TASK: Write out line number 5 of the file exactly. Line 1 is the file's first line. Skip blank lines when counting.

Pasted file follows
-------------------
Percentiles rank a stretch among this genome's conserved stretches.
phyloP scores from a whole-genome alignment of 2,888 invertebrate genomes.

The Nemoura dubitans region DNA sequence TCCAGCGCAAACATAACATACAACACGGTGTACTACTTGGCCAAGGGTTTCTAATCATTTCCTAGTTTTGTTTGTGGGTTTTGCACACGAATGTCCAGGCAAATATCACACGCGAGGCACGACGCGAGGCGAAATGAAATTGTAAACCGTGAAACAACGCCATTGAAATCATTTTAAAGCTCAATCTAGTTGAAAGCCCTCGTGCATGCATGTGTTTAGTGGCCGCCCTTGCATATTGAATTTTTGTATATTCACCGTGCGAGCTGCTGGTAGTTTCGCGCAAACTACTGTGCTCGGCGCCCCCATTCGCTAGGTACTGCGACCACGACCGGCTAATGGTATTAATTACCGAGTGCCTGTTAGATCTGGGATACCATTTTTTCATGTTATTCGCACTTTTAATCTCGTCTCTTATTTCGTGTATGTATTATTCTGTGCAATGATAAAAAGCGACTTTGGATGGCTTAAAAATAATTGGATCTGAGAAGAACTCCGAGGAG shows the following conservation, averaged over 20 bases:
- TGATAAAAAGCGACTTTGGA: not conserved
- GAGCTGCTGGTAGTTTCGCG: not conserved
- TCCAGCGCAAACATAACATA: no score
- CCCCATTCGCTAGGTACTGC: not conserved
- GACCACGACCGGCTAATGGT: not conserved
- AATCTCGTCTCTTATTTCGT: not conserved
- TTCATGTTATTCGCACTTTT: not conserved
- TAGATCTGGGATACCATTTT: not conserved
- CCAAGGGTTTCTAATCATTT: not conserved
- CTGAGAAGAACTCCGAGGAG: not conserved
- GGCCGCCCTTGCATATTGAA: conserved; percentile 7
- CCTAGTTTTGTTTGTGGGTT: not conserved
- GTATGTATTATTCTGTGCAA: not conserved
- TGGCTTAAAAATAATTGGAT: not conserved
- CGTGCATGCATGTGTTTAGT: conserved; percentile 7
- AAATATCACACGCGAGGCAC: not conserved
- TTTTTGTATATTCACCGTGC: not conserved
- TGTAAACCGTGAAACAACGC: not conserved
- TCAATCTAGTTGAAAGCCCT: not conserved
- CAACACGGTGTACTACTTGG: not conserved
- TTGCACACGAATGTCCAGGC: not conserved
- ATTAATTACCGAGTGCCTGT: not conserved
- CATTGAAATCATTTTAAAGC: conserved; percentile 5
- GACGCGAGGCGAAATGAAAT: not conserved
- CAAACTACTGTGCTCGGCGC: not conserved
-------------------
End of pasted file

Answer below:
- GAGCTGCTGGTAGTTTCGCG: not conserved